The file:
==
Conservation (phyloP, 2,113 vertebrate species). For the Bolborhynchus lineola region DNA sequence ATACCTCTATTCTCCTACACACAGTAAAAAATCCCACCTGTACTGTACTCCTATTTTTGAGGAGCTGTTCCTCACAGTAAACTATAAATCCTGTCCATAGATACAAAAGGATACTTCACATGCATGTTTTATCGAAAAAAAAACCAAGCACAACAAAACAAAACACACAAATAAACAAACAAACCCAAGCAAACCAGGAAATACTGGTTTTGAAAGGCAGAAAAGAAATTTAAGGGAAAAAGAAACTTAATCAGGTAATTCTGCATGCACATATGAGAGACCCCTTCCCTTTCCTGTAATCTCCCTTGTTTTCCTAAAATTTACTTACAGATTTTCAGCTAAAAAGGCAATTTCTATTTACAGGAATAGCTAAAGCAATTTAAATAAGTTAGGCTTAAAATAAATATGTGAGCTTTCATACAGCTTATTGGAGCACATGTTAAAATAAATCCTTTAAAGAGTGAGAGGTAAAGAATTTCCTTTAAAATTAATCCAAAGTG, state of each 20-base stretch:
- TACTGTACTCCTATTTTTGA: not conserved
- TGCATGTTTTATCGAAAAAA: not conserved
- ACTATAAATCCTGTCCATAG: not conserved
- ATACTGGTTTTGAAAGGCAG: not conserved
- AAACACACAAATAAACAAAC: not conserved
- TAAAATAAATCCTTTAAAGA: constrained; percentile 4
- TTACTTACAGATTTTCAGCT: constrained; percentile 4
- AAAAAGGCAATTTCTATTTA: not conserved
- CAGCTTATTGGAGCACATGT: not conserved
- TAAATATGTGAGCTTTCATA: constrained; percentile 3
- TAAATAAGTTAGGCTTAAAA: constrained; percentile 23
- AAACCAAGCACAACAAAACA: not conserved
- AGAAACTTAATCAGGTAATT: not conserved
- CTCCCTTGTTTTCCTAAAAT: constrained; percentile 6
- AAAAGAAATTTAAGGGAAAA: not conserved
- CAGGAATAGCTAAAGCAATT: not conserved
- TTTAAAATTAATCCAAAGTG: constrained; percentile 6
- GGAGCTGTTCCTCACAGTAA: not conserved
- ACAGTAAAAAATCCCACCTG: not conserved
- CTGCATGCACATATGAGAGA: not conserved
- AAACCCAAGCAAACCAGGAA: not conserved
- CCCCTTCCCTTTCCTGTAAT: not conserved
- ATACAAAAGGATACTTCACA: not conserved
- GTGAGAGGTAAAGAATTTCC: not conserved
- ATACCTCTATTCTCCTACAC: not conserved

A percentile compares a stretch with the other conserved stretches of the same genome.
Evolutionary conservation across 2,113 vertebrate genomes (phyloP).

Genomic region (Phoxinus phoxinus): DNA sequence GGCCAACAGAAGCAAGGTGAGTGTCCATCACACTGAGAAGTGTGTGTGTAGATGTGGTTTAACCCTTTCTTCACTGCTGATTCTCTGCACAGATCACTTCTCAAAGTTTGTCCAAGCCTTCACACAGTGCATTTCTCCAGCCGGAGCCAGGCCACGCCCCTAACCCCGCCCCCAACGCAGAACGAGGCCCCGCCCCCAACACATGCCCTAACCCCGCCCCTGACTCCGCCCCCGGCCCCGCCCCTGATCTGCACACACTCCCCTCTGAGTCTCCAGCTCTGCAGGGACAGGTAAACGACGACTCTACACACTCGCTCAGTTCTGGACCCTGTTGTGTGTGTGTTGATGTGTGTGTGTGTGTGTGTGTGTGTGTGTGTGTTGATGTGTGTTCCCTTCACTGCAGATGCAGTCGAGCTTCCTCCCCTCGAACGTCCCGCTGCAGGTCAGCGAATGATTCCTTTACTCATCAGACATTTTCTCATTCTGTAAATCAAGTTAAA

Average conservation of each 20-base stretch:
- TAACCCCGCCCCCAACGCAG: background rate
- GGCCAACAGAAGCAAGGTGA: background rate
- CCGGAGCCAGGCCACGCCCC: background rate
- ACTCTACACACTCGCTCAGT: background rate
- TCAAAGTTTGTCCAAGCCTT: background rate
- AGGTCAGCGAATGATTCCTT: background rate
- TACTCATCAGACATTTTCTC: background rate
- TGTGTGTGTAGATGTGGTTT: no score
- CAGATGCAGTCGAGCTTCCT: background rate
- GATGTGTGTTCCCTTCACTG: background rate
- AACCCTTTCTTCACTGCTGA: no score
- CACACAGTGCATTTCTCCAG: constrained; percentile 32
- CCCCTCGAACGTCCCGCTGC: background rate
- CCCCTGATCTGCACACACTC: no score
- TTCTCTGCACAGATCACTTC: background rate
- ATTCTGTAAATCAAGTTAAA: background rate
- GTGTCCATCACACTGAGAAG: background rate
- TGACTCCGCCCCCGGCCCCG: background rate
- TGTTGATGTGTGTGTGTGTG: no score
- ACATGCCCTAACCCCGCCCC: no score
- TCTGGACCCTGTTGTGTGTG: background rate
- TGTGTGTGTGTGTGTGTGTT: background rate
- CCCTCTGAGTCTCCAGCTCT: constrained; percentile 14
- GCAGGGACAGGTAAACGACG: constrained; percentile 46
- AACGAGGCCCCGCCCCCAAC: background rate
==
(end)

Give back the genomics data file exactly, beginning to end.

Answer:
Conservation (phyloP, 2,113 vertebrate species). For the Bolborhynchus lineola region DNA sequence ATACCTCTATTCTCCTACACACAGTAAAAAATCCCACCTGTACTGTACTCCTATTTTTGAGGAGCTGTTCCTCACAGTAAACTATAAATCCTGTCCATAGATACAAAAGGATACTTCACATGCATGTTTTATCGAAAAAAAAACCAAGCACAACAAAACAAAACACACAAATAAACAAACAAACCCAAGCAAACCAGGAAATACTGGTTTTGAAAGGCAGAAAAGAAATTTAAGGGAAAAAGAAACTTAATCAGGTAATTCTGCATGCACATATGAGAGACCCCTTCCCTTTCCTGTAATCTCCCTTGTTTTCCTAAAATTTACTTACAGATTTTCAGCTAAAAAGGCAATTTCTATTTACAGGAATAGCTAAAGCAATTTAAATAAGTTAGGCTTAAAATAAATATGTGAGCTTTCATACAGCTTATTGGAGCACATGTTAAAATAAATCCTTTAAAGAGTGAGAGGTAAAGAATTTCCTTTAAAATTAATCCAAAGTG, state of each 20-base stretch:
- TACTGTACTCCTATTTTTGA: not conserved
- TGCATGTTTTATCGAAAAAA: not conserved
- ACTATAAATCCTGTCCATAG: not conserved
- ATACTGGTTTTGAAAGGCAG: not conserved
- AAACACACAAATAAACAAAC: not conserved
- TAAAATAAATCCTTTAAAGA: constrained; percentile 4
- TTACTTACAGATTTTCAGCT: constrained; percentile 4
- AAAAAGGCAATTTCTATTTA: not conserved
- CAGCTTATTGGAGCACATGT: not conserved
- TAAATATGTGAGCTTTCATA: constrained; percentile 3
- TAAATAAGTTAGGCTTAAAA: constrained; percentile 23
- AAACCAAGCACAACAAAACA: not conserved
- AGAAACTTAATCAGGTAATT: not conserved
- CTCCCTTGTTTTCCTAAAAT: constrained; percentile 6
- AAAAGAAATTTAAGGGAAAA: not conserved
- CAGGAATAGCTAAAGCAATT: not conserved
- TTTAAAATTAATCCAAAGTG: constrained; percentile 6
- GGAGCTGTTCCTCACAGTAA: not conserved
- ACAGTAAAAAATCCCACCTG: not conserved
- CTGCATGCACATATGAGAGA: not conserved
- AAACCCAAGCAAACCAGGAA: not conserved
- CCCCTTCCCTTTCCTGTAAT: not conserved
- ATACAAAAGGATACTTCACA: not conserved
- GTGAGAGGTAAAGAATTTCC: not conserved
- ATACCTCTATTCTCCTACAC: not conserved

A percentile compares a stretch with the other conserved stretches of the same genome.
Evolutionary conservation across 2,113 vertebrate genomes (phyloP).

Genomic region (Phoxinus phoxinus): DNA sequence GGCCAACAGAAGCAAGGTGAGTGTCCATCACACTGAGAAGTGTGTGTGTAGATGTGGTTTAACCCTTTCTTCACTGCTGATTCTCTGCACAGATCACTTCTCAAAGTTTGTCCAAGCCTTCACACAGTGCATTTCTCCAGCCGGAGCCAGGCCACGCCCCTAACCCCGCCCCCAACGCAGAACGAGGCCCCGCCCCCAACACATGCCCTAACCCCGCCCCTGACTCCGCCCCCGGCCCCGCCCCTGATCTGCACACACTCCCCTCTGAGTCTCCAGCTCTGCAGGGACAGGTAAACGACGACTCTACACACTCGCTCAGTTCTGGACCCTGTTGTGTGTGTGTTGATGTGTGTGTGTGTGTGTGTGTGTGTGTGTGTGTTGATGTGTGTTCCCTTCACTGCAGATGCAGTCGAGCTTCCTCCCCTCGAACGTCCCGCTGCAGGTCAGCGAATGATTCCTTTACTCATCAGACATTTTCTCATTCTGTAAATCAAGTTAAA

Average conservation of each 20-base stretch:
- TAACCCCGCCCCCAACGCAG: background rate
- GGCCAACAGAAGCAAGGTGA: background rate
- CCGGAGCCAGGCCACGCCCC: background rate
- ACTCTACACACTCGCTCAGT: background rate
- TCAAAGTTTGTCCAAGCCTT: background rate
- AGGTCAGCGAATGATTCCTT: background rate
- TACTCATCAGACATTTTCTC: background rate
- TGTGTGTGTAGATGTGGTTT: no score
- CAGATGCAGTCGAGCTTCCT: background rate
- GATGTGTGTTCCCTTCACTG: background rate
- AACCCTTTCTTCACTGCTGA: no score
- CACACAGTGCATTTCTCCAG: constrained; percentile 32
- CCCCTCGAACGTCCCGCTGC: background rate
- CCCCTGATCTGCACACACTC: no score
- TTCTCTGCACAGATCACTTC: background rate
- ATTCTGTAAATCAAGTTAAA: background rate
- GTGTCCATCACACTGAGAAG: background rate
- TGACTCCGCCCCCGGCCCCG: background rate
- TGTTGATGTGTGTGTGTGTG: no score
- ACATGCCCTAACCCCGCCCC: no score
- TCTGGACCCTGTTGTGTGTG: background rate
- TGTGTGTGTGTGTGTGTGTT: background rate
- CCCTCTGAGTCTCCAGCTCT: constrained; percentile 14
- GCAGGGACAGGTAAACGACG: constrained; percentile 46
- AACGAGGCCCCGCCCCCAAC: background rate